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Note: All travel is subject to frequently-changing governmental restrictions—please check federal, state, and local advisories before scheduling trips.

Depending on the trip, travel can be easy, hard, or somewhere in between. But it’s rarely (if ever) one of the below. Here are some of the most popular and enduring beliefs that do more harm than good when it comes to planning, navigating, and enjoying both domestic and international travel.

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Travel is expensive

Side View Of A Young African American Man Looking The Barcelona Cityscape On A Rooftop At Sunset.Side View Of A Young African American Man Looking The Barcelona Cityscape On A Rooftop At Sunset.

Just because travel can be expensive doesn’t mean it has to be. Yes, travel to Bora Bora — one of the world’s most expensive destinations — is out of reach for many of us. But you can find similar overwater bungalows in Mexico for a fraction of the cost. Once you stop believing this myth, a literal world of possibilities will be opened to you.

You have to speak the language

We always try to learn a few key words and phrases before we set out to a new country with a different language. But here’s a little secret: You can get a lot out of life with a smile and a few gestures. And you can get almost anything else by saying “please,” “thank you,” and “bathroom” in the local lingo. While language barriers are real, you really can get almost anything after memorizing a handful of words. Here’s looking at you, Japan!

Travel is dangerous

Fact: People who believe the world is dangerous rarely travel. People who think the world is good often do. While there are extreme cases in which travel can sadly result in assault or even death, avoiding travel due to outlying safety statistics is like avoiding the ocean because sharks kill a dozen people out of millions a year in them.

You should always travel like a local

Back view of a two sisters looking at the Eiffel Tower

This one might surprise you, but when you really think about it, it’s a horrible idea. After all, locals don’t visit the Eiffel Tower, the Statue of Liberty, or the Taj Mahal. While we all love insider tips and traveling off the beaten path, there are just some things—touristy things—you have to experience when you’re visiting a place for the first time. Although the word is now stigmatic, the truth is, we are all “tourists” while traveling to someplace for fun, so you might as well embrace it. And, of course, you don’t have to be a “local” to be respectful during your visit.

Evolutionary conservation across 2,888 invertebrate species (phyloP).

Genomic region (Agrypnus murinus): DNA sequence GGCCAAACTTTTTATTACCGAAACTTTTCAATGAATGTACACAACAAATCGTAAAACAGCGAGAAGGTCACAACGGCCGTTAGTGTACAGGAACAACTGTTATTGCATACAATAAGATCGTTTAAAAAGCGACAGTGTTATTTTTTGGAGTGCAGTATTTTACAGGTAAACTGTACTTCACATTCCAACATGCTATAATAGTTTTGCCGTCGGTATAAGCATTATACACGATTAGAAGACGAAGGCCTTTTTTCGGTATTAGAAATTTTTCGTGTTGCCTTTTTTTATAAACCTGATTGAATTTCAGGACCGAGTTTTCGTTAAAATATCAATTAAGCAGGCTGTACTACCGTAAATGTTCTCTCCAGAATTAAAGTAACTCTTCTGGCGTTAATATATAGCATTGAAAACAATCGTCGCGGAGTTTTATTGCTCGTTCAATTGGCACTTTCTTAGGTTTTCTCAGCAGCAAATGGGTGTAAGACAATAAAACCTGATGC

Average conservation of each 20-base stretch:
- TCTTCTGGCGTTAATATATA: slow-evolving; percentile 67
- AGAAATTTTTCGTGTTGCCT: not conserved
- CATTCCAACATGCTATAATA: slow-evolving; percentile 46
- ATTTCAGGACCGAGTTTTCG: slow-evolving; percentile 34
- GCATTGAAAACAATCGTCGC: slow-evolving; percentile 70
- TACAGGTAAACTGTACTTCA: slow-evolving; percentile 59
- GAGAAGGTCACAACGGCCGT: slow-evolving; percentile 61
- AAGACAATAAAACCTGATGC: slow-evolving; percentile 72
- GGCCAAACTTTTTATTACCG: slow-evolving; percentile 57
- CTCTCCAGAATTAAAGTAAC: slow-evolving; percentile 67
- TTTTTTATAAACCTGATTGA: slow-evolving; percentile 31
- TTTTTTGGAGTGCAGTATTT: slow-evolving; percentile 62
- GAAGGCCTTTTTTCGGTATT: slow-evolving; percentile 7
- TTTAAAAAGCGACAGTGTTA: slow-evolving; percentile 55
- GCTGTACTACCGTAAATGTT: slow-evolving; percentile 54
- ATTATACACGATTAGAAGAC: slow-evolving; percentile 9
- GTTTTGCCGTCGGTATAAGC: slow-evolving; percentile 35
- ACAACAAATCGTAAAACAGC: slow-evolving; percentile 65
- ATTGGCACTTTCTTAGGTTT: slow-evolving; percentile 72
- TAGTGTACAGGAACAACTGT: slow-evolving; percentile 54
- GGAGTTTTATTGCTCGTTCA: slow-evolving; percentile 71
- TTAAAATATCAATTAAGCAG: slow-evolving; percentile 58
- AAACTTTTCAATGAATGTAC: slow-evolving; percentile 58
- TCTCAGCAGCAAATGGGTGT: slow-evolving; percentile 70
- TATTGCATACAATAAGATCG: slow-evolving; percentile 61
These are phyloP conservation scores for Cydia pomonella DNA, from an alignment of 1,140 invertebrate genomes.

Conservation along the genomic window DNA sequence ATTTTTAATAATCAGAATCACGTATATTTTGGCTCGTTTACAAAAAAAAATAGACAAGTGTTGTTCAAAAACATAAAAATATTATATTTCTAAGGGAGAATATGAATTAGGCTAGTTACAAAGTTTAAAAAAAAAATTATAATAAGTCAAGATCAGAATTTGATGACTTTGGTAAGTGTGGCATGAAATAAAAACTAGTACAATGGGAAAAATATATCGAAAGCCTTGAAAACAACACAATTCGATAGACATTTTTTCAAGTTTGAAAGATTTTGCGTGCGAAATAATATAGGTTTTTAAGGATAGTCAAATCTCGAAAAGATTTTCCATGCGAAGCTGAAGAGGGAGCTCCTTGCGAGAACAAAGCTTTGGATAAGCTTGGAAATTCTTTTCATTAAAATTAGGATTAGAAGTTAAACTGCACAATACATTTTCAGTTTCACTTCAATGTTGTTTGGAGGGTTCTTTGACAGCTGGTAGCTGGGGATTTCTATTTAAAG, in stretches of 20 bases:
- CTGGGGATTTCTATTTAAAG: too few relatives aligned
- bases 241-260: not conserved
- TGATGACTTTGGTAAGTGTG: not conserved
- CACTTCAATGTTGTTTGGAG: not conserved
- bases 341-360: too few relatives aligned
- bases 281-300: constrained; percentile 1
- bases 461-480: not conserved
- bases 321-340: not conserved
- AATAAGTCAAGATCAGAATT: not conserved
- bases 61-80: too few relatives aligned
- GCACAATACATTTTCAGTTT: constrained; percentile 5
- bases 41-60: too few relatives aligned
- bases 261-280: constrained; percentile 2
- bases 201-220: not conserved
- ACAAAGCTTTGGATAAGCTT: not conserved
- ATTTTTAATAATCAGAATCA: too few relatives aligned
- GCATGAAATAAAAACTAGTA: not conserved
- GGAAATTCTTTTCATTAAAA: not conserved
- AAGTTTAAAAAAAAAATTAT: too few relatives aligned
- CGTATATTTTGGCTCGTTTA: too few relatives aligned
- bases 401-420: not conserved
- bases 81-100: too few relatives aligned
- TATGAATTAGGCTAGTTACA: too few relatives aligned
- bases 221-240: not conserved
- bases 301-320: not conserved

Travel requires lots of bags

Back view of a woman walking forward in the Navarra desert carrying a yellow backpack. Travel concept

This is false. People who pack light and recognize that other parts of the world have stores to buy things in have been doing just fine for decades. They’re also happier and more refreshed (and their backs probably aren’t hurting as much). Don’t believe me? Travel writer Rick Steves carries only a backpack for his annual tours of Europe. It’s only possible if you accept it.

Travel can fix us

Although it’s true that “travel is fatal to prejudice, bigotry, and narrow-mindedness,” that doesn’t mean it will necessarily cure what ails you. Furthermore, some people who travel are often running away from their problems, while others simply can’t sit still. Point is, to get the most from travel, we must all first feel comfortable in our own skin. Remember the old quote, “Wherever you go, there you are.” In other words, you can’t run from yourself.

Travel takes a lot of time

Vacation doesn’t have to be a two-week or summer-long extravaganza (though kudos to you if you do have the time and money). Keep in mind, for example, that you don’t have to see everything in Europe in one fell swoop. If you only have a long weekend available and still need an adventure, accept that you cannot and will not see everything, then book what you can. Seeing some of a new place is better than seeing none of it. Get a little sample of many different places will also help you decide where you do want to spend more time, when you’re finally able to.

Travel ends after having kids

Dead wrong. Families both large and small regularly travel to domestic and exotic, far-flung locations. Although extreme adventures like hiking Machu Picchu probably aren’t right for toddlers, the vast majority of world experiences are open to all ages. You might need to adjust your plans a little with kids in tow, but you’ll see a lot more throughout your lifetime if you abandon this myth.

Traveling solo is lonely

A happy young Asian woman with a film camera around her neck travels solo.

Loneliness is a legitimate fear. We’re social creatures after all. But most solo travelers are quick to report the numerous social encounters they experience while traveling by themselves. In that way, solo travel might be the best of both worlds: You get to interact with others and enjoy extra “me time.”

About the author: Blake Snow contributes to fancy publications and Fortune 500 companies as a bodacious writer-for-hire and frequent travel columnist. He lives in Provo, Utah with his supportive family and their “bullador beagle.”

Tagged: Cheap Tips, Tips & advice

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Blake Snow

Blake Snow

Blake contributes to fancy publications and Fortune 500 companies as a writer-for-hire and frequent travel columnist. He lives in Provo, Utah with his supportive family and loyal dog.

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